1101 Thirtieth Street NW, Suite 300, Washington, DC 20007    |    202-298-6500

Residence

  • Washington, D.C.

State Bar Admissions

  • District of Columbia

Education

  • Massachusetts Institute of Technology: B.S. Computer Science; B.S. Management Science

James A. Moody
Of Counsel

James A. Moody, Of Counsel

James (Jim) Moody began his practice in 1979, first training as an associate at Hogan and Hartson and then moving on to specialize in public interest law at Capitol Legal Foundation. Following four years at the Massachusetts Institute of Technology, earning bachelor degrees in computer science and management science, he graduated from the Georgetown University Law Center in 1979, where he was Editor and Board Member of the Georgetown Law Journal. At the Capitol Legal Foundation, he worked on cases involving economic liberties, civil rights, and a broad array of deregulation policy and litigation. He then started a new public interest firm, Advocates for a Competitive Economy, in 1986.

Mr. Moody’s practice involves representing whistleblowers, including “qui tam” cases under federal and state false claims acts; applied constitutional economics; civil rights cases–especially those involving the First Amendment; consulting in science, nuclear nonproliferation, and security policy; the representation of small businesses defending against government investigations, enforcement actions, and prosecutions; and cases brought under the National Vaccine Injury Compensation Program. Among Mr. Moody’s most notable clients have been Linda Tripp (in the investigation brought by Independent Counsel Ken Starr involving Whitewater and the White House), Dr. Andrew Wakefield (a British doctor who asserted a connection between a novel form of bowel disease and autism), and General William Westmorland (in his defamation against CBS). His charitable work has included serving on the Board of Trustees (Corporation) for MIT and several Visiting Committees; on the Board of Directors for the MIT Alumni Association; and as a Director of the National Autism Association, Safeminds (a research think tank focused on autism), and the Strategic Autism Initiative. Mr. Moody’s hobbies include scuba diving, skiing, and sailing.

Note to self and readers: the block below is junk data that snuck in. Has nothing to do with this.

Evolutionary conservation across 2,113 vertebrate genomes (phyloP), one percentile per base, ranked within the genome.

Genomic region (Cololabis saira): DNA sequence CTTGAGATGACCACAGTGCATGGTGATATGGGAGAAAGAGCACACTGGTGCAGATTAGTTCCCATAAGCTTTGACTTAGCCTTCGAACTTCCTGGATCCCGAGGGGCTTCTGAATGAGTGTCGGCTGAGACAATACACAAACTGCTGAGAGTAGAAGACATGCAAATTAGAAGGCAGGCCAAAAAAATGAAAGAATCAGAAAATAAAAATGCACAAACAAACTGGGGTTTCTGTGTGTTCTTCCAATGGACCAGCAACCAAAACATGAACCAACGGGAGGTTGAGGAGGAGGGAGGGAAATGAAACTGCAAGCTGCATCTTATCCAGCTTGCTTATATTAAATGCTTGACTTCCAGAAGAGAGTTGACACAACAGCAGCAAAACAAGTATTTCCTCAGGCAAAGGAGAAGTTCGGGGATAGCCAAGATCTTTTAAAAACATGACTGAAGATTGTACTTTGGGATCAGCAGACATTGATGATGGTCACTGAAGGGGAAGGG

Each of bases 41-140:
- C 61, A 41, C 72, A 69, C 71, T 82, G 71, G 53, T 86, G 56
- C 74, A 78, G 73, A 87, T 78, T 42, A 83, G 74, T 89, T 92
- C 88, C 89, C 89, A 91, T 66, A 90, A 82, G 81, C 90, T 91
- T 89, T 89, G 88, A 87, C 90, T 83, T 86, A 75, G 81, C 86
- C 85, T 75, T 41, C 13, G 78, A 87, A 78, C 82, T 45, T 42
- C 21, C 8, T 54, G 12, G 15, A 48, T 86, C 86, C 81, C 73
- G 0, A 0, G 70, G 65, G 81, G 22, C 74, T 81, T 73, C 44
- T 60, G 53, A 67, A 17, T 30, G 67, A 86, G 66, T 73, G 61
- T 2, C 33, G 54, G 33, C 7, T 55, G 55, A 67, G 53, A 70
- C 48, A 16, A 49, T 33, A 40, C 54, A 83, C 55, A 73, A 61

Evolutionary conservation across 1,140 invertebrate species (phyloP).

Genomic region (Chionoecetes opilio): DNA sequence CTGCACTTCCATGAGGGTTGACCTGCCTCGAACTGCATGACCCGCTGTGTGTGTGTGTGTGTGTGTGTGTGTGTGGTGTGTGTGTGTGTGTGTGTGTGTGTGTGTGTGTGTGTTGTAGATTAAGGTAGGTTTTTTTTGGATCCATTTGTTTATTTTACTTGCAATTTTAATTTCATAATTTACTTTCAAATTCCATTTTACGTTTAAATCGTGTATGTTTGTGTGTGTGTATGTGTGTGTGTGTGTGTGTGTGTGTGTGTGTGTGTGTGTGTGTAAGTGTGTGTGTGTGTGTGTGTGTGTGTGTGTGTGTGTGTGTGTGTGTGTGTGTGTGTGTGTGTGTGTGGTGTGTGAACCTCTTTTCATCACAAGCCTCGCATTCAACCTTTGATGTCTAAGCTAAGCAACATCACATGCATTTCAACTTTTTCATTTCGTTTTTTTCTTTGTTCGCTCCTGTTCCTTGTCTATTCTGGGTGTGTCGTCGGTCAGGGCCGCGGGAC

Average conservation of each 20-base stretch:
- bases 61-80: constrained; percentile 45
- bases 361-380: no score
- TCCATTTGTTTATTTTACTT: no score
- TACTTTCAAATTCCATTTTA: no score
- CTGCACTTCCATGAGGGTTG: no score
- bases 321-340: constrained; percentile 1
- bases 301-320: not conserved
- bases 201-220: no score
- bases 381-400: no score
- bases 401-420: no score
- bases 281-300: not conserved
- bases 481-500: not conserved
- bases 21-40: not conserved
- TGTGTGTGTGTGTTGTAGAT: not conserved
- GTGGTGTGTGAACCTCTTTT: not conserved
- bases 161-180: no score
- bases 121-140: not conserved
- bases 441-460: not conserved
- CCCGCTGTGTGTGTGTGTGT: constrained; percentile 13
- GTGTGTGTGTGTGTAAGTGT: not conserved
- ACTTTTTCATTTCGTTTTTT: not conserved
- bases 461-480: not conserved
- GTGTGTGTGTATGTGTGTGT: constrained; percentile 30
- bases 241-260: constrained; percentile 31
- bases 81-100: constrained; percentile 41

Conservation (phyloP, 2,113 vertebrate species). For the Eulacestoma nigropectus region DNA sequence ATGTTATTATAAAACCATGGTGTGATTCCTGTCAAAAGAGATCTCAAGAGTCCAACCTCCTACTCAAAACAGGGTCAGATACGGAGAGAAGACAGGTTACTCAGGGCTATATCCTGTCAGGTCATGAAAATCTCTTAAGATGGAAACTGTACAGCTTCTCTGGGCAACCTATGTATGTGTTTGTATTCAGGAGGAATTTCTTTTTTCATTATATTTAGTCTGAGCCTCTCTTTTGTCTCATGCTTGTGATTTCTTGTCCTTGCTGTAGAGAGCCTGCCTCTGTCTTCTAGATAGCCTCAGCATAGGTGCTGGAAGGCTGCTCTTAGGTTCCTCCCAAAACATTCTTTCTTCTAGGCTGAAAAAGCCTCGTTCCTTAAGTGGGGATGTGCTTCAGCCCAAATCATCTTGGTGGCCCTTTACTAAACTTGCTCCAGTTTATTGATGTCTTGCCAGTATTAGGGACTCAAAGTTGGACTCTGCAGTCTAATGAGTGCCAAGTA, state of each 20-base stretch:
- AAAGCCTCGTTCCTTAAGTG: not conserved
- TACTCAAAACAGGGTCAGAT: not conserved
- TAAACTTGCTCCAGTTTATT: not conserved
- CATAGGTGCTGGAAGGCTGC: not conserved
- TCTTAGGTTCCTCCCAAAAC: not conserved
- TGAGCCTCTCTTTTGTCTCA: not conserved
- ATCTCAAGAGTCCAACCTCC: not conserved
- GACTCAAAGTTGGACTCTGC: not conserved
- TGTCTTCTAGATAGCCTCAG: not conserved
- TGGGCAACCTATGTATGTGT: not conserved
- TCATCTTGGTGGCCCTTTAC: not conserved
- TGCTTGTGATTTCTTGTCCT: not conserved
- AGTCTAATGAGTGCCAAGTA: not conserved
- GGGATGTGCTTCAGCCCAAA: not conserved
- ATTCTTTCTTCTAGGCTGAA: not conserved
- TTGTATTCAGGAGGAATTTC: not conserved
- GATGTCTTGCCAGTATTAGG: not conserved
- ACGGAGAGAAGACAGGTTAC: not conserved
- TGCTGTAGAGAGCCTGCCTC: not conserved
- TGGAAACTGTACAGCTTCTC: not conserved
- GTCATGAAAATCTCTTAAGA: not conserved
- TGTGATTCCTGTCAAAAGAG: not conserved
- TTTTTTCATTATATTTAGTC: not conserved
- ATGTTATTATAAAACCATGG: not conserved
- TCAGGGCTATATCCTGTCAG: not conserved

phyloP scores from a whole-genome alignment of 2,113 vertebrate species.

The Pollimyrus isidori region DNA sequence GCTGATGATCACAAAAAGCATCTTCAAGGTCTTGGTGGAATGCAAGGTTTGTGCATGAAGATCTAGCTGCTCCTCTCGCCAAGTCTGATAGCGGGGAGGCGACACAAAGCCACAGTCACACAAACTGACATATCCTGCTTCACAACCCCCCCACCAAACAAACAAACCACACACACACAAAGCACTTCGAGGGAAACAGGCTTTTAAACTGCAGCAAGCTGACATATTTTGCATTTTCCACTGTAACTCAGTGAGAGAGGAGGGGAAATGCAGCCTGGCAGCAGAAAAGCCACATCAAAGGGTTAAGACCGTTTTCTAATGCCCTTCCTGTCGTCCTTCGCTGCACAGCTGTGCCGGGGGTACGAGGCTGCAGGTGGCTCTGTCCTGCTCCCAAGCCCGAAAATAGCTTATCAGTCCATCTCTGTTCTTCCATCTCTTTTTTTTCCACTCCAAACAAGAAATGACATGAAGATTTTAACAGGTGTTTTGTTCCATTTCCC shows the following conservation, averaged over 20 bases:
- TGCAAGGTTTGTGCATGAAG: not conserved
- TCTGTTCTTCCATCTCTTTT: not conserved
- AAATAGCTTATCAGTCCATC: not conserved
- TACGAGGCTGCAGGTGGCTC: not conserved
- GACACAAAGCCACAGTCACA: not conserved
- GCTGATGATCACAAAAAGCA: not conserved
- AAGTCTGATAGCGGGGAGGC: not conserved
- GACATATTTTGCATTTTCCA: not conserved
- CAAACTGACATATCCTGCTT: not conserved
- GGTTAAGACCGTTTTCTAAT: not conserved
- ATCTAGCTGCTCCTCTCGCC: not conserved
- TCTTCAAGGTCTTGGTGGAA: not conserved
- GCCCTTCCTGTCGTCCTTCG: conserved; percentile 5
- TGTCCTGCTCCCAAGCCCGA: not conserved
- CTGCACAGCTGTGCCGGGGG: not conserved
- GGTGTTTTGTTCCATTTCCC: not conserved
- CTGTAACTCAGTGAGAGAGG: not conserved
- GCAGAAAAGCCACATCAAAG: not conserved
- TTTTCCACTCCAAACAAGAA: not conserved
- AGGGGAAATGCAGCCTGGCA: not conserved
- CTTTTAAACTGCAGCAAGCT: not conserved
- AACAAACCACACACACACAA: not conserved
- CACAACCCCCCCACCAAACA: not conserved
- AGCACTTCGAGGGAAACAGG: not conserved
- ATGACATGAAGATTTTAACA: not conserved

Among Mr. Moody’s accomplishments are:

  • United States v. Henry, Supreme Court established the rule that the government may not in a criminal case use testimony from “jail plant” informants without affording a defendant of his right to counsel prior to questioning.
  • Save Our Station and Simon Geller v. FCC, establishing that the First Amendment applies to FCC “structural” rules governing broadcasting.
  • Westmoreland v. CBS, establishing that broadcasters cannot hide behind the “editorial process privilege” to shield violations of internal guidelines in defamation cases (and holding that CBS falsely accused General Westmoreland of conspiring to hide the true size of the enemy order of battle in Vietnam).
  • Pescosolido v. Block,, establishing that producers have standing to challenge federal agricultural marketing orders.
  • United States v. Sequoia Orange Company, establishing that producers may raise factual and legal defenses in actions to enforce penalties under the Agricultural Marketing Agreement Act of 1937.
  • U.S. ex rel. Sequoia v. Oxnard Lemon, establishing that false statements to hide penalties due the United States are actionable under the False Claims Act as “reverse” false claims.
  • U.S. ex rel. Sequoia v. Sunland, establishing that the Justice Department may not force the dismissal of qui tam actions under the False Claims Act without conducting a “fairness” hearing.
  • Sequoia Orange v. Yeutter, declaring weekly quotas on citrus sold from California and Arizona unlawful.
  • Riverbend Farms v. Madigan, holding that the Administrative Procedure Act applies to rulemaking under the Agricultural Marketing Agreement Act of 1937.
  • Wileman v. USDA, the Supreme Court held that the First Amendment protects agricultural producers from being forced to pay a “speech tax” to fund a generic advertising program unless it is part of a comprehensive scheme of regulation displacing competition or the speech of the government itself.
  • U.S. ex rel. Gale v. Packard Bell, establishing the rule that the concealed sale of used parts is actionable under the False Claims Act.
  • US ex rel. Hayes v. BAE Systems, confirming that the False Claims Act protects funds held in trust under the Foreign Military Sales Act.